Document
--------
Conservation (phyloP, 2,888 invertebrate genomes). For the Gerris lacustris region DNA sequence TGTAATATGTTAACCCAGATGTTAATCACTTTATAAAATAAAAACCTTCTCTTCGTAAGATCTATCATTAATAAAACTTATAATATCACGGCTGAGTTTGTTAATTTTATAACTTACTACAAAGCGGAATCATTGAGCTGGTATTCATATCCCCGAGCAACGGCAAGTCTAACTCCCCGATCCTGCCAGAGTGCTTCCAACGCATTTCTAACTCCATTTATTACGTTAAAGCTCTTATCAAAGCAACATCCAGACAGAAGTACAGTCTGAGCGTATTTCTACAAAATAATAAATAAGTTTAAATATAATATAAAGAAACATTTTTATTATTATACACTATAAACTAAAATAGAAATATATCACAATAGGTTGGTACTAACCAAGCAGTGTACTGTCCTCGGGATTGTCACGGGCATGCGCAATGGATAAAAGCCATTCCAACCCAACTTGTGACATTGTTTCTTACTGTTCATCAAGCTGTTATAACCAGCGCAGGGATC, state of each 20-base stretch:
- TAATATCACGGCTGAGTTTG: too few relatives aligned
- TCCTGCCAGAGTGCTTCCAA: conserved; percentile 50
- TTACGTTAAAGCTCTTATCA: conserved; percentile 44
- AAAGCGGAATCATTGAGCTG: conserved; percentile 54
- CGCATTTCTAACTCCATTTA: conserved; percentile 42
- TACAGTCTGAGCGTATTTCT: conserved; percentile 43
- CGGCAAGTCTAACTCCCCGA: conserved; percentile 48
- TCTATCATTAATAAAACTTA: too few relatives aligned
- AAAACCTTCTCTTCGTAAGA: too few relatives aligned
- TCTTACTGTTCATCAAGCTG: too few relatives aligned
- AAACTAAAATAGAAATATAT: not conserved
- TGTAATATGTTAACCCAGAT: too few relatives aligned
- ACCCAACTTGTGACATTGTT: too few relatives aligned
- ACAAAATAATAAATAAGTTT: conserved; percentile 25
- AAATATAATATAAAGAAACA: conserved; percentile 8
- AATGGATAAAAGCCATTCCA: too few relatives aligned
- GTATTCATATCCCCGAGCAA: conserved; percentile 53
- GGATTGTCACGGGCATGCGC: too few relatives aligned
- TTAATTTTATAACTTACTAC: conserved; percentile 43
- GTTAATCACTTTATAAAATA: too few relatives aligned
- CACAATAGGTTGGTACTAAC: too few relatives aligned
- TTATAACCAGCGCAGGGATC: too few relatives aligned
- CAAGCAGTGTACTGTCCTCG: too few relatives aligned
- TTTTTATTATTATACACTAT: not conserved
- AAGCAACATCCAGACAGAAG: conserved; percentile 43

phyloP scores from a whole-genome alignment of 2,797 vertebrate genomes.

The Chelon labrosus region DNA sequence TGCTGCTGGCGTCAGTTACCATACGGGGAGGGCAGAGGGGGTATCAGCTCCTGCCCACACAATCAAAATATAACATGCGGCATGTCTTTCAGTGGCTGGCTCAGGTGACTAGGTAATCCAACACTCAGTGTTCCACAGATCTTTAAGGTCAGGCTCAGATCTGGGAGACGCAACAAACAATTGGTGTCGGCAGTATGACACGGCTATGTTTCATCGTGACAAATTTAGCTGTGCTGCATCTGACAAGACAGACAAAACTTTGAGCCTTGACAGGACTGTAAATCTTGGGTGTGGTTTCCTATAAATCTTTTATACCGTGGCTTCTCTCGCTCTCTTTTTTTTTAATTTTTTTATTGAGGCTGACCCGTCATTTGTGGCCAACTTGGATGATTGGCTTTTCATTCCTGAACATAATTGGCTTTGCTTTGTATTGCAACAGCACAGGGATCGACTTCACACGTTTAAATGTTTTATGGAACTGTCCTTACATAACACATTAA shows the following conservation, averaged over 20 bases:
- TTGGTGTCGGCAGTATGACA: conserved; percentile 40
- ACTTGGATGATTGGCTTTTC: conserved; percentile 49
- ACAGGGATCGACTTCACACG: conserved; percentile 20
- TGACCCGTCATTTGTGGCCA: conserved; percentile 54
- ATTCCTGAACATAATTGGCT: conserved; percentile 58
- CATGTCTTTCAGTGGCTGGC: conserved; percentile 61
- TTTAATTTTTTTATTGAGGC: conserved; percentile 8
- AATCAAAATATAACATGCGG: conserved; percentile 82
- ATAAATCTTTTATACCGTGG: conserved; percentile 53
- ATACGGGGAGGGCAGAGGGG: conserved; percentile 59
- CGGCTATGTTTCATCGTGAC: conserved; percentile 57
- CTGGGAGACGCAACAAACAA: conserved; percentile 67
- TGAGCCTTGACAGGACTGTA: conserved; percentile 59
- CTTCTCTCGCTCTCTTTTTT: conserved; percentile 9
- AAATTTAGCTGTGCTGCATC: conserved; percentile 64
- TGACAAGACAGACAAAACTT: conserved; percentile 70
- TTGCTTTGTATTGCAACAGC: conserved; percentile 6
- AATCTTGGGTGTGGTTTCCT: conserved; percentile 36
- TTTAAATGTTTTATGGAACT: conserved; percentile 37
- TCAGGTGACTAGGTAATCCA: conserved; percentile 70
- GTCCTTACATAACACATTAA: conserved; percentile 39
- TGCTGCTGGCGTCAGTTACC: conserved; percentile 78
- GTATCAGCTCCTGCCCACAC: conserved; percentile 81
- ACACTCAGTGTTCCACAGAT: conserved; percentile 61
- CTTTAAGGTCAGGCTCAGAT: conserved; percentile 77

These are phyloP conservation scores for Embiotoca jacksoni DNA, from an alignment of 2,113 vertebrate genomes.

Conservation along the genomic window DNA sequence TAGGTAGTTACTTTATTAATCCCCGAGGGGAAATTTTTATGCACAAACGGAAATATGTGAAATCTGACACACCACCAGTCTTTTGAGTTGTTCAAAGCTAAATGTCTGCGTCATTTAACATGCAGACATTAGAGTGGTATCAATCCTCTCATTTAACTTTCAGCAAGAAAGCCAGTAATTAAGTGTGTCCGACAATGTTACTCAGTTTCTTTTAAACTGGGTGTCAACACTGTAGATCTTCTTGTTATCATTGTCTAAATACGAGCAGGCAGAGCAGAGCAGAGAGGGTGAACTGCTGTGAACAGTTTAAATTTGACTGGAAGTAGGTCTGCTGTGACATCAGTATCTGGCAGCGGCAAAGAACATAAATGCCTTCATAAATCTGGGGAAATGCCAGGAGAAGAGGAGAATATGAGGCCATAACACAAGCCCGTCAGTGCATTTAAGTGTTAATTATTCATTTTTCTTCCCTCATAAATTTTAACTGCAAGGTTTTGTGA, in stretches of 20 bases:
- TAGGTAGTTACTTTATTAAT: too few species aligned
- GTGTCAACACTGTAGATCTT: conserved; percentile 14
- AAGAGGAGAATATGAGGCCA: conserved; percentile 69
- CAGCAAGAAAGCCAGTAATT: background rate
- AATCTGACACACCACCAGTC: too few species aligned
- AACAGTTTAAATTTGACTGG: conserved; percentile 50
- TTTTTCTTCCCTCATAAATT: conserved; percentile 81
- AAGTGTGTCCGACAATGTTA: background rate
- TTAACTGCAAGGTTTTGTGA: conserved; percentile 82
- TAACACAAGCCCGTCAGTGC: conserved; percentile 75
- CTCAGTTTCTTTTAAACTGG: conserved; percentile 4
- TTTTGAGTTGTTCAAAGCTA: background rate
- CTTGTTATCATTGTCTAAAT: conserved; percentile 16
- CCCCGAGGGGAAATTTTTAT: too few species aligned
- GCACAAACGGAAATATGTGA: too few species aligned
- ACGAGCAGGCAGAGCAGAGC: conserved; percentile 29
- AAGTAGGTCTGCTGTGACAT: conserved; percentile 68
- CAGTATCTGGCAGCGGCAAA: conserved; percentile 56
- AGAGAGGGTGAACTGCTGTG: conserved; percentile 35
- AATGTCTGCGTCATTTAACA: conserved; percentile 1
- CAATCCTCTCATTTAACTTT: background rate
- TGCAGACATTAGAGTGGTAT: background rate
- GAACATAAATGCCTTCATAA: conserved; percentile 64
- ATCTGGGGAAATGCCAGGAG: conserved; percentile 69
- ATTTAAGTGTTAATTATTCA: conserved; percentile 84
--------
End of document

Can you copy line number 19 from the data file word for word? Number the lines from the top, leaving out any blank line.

- GGATTGTCACGGGCATGCGC: too few relatives aligned